Take Up and Read

This month is Gay Pride Month. The mayor of Pensacola, Florida officially sanctioned a “Pensacola Pride Festival Week” in honor of all the sodomites, etc. in his area. The faithful pastors at Providence Church in Pensacola, Florida wrote this letter in response.  The letter is gracious, but firm. This is a good example of prophetic speech in our modern age.

Here is amazing infograph about how much data is being uploaded or shared on the internet every minute.  Take some time to process that every minute of every day users are uploading 48 hours to Youtube. Or that 571 new websites are created every minute. It makes me wonder where exactly this is all going?

Conrad Mbewe talks about the negative effect motivational speakers have had on the church. I am always glad when someone takes a shot at Joel Osteen. Pastor Mbewe does that here. Pastor Mbewe shepherds a flock in Zambia, Africa.

Here is a list of ways to share Christ. I liked it because it was simple and applies to all people.  I especially liked 3 and 4, be attentive and get close.

Denny Burke tells a disturbing story about a forced abortion in China. Read it and weep.  Then pray for America, that the Spirit would move and turn our hearts back to him. Warning: The post contains a link to a graphic image.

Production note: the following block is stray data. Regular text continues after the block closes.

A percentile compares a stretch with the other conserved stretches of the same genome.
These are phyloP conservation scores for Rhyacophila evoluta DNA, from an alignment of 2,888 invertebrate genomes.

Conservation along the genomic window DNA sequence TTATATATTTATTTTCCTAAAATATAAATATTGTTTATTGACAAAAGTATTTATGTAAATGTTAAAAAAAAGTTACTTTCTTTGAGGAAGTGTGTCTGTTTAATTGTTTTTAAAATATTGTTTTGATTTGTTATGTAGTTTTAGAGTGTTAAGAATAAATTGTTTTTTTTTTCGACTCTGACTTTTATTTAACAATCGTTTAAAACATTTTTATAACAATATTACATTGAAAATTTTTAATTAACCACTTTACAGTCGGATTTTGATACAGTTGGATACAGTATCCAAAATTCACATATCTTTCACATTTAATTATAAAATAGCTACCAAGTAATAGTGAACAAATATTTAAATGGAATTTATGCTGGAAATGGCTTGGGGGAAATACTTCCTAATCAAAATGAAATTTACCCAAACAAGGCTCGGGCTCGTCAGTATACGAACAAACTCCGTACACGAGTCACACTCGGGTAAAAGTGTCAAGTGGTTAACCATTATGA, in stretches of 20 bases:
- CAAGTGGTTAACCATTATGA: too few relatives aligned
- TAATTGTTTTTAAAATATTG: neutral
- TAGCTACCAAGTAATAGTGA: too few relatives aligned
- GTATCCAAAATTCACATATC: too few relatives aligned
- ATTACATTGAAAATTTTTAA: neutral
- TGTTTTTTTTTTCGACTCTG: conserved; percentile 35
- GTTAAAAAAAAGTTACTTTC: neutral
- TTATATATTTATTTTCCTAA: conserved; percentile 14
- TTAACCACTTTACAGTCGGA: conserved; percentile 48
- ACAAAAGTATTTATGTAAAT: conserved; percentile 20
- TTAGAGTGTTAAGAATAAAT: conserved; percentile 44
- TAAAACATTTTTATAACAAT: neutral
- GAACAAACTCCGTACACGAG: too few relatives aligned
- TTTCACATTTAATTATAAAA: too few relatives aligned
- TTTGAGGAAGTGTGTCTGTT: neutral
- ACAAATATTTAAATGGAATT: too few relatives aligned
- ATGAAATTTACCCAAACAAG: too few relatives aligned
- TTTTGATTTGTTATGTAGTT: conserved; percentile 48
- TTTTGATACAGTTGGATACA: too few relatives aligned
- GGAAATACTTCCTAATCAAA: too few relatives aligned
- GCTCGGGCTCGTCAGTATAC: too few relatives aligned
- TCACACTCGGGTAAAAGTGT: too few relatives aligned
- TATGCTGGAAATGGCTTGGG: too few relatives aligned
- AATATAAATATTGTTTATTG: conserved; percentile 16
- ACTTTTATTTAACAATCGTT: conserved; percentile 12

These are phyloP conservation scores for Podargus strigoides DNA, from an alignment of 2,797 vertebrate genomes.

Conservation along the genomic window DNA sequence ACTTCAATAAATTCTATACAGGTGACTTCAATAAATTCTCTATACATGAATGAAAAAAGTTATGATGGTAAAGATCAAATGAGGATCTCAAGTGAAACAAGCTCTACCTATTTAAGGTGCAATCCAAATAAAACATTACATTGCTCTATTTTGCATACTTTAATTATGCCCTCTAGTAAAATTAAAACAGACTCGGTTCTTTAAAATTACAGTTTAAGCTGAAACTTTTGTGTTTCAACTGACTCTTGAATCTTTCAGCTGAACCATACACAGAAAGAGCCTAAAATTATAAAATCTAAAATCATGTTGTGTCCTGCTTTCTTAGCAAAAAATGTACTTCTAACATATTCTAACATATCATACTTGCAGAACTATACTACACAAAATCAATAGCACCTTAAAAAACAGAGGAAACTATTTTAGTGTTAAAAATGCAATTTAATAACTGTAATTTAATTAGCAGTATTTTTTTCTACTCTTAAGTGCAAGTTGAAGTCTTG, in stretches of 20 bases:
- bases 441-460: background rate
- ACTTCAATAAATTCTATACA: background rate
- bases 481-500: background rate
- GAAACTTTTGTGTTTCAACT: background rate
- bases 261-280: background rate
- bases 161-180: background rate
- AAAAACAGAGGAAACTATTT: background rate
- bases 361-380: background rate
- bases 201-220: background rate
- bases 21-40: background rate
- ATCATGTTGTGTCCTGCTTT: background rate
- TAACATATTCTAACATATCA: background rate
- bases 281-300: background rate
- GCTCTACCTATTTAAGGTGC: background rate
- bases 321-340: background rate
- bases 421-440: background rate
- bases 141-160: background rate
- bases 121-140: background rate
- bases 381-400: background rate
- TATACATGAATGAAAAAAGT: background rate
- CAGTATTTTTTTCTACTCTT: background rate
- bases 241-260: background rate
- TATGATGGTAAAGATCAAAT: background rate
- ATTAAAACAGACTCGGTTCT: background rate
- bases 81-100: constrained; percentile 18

The Antichrist in John’s Epistles: Part III

Another line of argument for a future Antichrist is the phrase “is coming” in 2:18. The verb is in the present tense. Normally it would be translated as “you have heard that antichrist comes.” However, most translations take this as “futuristic present.” This is described by Daniel Wallace as when “the present tense may describe an event that is wholly subsequent to the time of speaking, although as if it were present.”[1]Wallace adds this use of the present tense is commonly found with the verb “erchomai,” which is the word “is coming” in our text. Whether or not this is futuristic is difficult to determine. Even if it is, the question still remains as to whether it is future to the time of John writing or was future when he told them about it in the past (you have heard).  Notice the parallel between 2:18 and 4:3:
2:18 Children, it is the last hour, and as you have heard that antichrist is coming, so now many antichrists have come.
4:3 This is the spirit of the antichrist, which you heard was coming and now is in the world already.
It is possible to read 2:18 as, “you have heard that Antichrist is coming in the future, but even now there are many antichrists who prefigure that coming antichrist.”  This is how Pastor MacArthur reads the passage.   
Or it could be read, “You heard in the past that antichrist would come and now he/they have arrived.” The second reading fits better with the rest of John’s references to the antichrist, while the first reading does not.
Either way, this is not a slam-dunk argument for making the Antichrist an end times world leader.